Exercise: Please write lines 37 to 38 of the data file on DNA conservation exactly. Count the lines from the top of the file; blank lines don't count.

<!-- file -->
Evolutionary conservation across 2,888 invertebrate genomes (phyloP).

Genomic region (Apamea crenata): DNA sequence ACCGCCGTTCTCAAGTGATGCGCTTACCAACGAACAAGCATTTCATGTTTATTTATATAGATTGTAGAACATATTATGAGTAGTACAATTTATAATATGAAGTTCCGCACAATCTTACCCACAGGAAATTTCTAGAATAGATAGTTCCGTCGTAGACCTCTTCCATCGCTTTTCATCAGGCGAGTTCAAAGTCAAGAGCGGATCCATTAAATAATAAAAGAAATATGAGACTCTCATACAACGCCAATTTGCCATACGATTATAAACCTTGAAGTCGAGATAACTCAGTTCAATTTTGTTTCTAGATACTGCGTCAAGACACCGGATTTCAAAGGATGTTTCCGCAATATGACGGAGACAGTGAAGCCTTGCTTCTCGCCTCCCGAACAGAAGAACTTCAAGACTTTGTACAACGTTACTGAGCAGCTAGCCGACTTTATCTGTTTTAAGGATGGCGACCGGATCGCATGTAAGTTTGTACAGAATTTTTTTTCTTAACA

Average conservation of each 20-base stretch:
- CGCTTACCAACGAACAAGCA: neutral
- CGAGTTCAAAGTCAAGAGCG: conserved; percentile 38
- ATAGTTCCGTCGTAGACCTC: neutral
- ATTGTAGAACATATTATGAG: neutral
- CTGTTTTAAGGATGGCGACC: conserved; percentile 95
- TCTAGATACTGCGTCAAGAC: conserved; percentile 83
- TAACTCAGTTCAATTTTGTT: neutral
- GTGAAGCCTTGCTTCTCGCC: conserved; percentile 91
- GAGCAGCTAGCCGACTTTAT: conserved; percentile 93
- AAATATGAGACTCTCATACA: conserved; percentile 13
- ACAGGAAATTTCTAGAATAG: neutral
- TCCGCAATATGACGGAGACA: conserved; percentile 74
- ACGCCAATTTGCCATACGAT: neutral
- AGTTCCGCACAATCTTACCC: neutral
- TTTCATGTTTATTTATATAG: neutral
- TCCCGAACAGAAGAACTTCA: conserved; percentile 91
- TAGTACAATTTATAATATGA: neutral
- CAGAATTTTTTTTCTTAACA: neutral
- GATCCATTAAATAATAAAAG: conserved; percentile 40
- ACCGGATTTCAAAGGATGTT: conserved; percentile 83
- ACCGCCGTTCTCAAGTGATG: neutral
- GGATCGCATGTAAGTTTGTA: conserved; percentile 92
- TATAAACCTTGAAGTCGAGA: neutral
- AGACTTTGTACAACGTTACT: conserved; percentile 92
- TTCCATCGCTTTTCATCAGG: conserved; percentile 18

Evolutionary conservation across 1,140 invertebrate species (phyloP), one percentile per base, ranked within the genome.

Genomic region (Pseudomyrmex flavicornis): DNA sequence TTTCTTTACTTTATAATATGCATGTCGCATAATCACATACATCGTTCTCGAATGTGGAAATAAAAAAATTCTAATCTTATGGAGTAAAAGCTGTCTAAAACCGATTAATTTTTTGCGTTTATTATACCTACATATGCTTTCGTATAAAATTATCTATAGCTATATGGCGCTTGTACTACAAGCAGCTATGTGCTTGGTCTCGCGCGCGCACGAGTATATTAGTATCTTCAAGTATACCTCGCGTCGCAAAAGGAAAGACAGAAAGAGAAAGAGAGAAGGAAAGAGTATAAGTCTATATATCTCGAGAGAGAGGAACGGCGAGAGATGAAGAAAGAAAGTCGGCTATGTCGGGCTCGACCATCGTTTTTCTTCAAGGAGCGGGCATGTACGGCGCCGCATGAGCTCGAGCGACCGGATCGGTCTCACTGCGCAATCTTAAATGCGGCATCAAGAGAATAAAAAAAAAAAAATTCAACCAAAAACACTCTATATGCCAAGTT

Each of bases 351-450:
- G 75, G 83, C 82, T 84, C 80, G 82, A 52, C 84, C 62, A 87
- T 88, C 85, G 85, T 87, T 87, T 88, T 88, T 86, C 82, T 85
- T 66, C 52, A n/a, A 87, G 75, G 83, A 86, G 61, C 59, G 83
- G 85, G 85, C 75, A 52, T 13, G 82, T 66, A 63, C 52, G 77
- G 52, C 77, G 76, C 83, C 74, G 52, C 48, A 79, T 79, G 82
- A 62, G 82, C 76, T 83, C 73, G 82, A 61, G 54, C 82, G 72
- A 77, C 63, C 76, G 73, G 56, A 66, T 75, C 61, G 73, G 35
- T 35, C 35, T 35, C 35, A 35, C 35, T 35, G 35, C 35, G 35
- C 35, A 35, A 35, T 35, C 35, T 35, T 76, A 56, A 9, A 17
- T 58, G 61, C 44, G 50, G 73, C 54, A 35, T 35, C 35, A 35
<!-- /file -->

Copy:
- A 62, G 82, C 76, T 83, C 73, G 82, A 61, G 54, C 82, G 72
- A 77, C 63, C 76, G 73, G 56, A 66, T 75, C 61, G 73, G 35